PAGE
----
I became a Master Gardener in 2013, and through the program I’ve learned all kinds of information about soils, plant propagation, pests, and diseases, to name just a few. Each monthly meeting usually consists of a speaker, a garden tour, or hands-on training, plus — most importantly — a pot-luck lunch. The information is good, but just like gardening itself, the sharing and fellowship with others is the best part. That’s why, for our July meeting, I thought it would be great fun to bring everyone together to participate in a good old-fashioned tomato taste test — you know, the county fair kind with tomatoes of all different shapes, colors, and sizes. So I set out to see how many different tomatoes I could get my hands on, so I could share them with my fellow Master Gardeners.
When you work for Bonnie, as I do, sharing fresh veggies and herbs is naturally part of the job description. Each person on our team has a personal garden in which we grow our favorite varieties, test new varieties that Bonnie is considering, and even nurture varieties for photography purposes. Sometimes, though, we have the opportunity to get our hands on bigger quantities of the best-tasting fruit you’ve ever had, right out of our Union Springs trial garden… and this year I hit the mother load!
Thanks to Macky, our Bonnie Trial Garden Manager, and some fellow Master Gardeners, we ended up with 16 different tomato varieties, with a mixture of heirlooms and hybrids. Some were grown organically, and even one type grown hydroponically. We cut the tomatoes into slices and put them on individual plates, with the name of the variety written on the edge of the plate. Then, 29 tomato-loving Master Gardeners took their time tasting each one and discussing the nuances, textures, and flavor profiles for each variety. I must say, this was my favorite part! Of course, getting to eat all of those delicious tomatoes was great, but seeing the fellowship and discussion that surrounded the whole event was even better.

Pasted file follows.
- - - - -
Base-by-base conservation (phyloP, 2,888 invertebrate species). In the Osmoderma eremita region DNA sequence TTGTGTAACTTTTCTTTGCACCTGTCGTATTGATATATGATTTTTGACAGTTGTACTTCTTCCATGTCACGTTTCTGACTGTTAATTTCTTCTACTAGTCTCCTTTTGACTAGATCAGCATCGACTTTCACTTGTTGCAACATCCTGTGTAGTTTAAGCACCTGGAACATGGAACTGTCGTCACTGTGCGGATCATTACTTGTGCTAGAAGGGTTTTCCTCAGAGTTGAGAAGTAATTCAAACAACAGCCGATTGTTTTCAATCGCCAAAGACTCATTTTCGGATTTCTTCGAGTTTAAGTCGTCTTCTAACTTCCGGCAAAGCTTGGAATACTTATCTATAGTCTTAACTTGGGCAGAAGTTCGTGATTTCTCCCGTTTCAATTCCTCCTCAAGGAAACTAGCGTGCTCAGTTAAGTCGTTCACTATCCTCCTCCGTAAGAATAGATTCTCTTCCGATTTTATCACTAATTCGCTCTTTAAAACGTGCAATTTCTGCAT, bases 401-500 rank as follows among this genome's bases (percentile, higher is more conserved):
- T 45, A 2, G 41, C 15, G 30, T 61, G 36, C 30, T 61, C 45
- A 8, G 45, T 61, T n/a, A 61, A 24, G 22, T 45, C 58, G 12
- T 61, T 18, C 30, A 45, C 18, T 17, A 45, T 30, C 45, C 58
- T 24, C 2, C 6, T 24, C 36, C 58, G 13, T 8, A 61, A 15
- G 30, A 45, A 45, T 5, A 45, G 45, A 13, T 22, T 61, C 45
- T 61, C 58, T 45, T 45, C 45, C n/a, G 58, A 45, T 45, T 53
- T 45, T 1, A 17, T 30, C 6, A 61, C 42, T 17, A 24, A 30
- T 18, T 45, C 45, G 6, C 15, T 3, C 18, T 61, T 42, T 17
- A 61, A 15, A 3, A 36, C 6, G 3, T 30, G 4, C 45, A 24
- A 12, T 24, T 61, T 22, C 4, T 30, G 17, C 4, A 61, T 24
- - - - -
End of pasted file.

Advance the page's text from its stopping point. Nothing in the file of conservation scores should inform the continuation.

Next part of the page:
“This one’s so sweet!” “Mmm, that one tastes rich, not very acidy.” “Thick and meaty, just like I like ‘em!” It was so fun to just sit back and listen to the small talk. It was a lot like a big family dinner, which for me was the icing on the cake — or the salt on the tomato, so to speak.
And somehow, the great scientific approach I had envisioned for finding the best tomato vanished, and it became more about refilling plates and doing some of my own sampling. In the end, we threw away any thought of special criteria in favor of simply having everyone write his or her favorite variety on an index card. The winning varieties would be the ones with the most votes.
When it was all said and done, we had three clear winners, all widely lauded for their flavor and texture. They were, in no particular order:
(As a side note, the new tomato that’s getting all the likes and buzz around our home office in Union Springs is Chocolate Sprinkles tomato, a “black” hybrid cherry tomato with really exceptional flavor.)
So what did I learn from this great taste-testing experiment? First, that all it takes is a good group of folks who are passionate about gardening and love to eat tomatoes, a few varieties to slice up, and some good conversation. And second, that heirlooms don’t corner the market on flavor (despite the widespread belief that they do) — all three of our winners are hybrids.
Oh, and one more thing: Next time, we need to bring some bacon!
* This isn’t currently being sold by Bonnie, though it’s among the varieties we’ve grown in our trial garden.
Article written by Byron Ford, Web Producer for Bonnie Plants.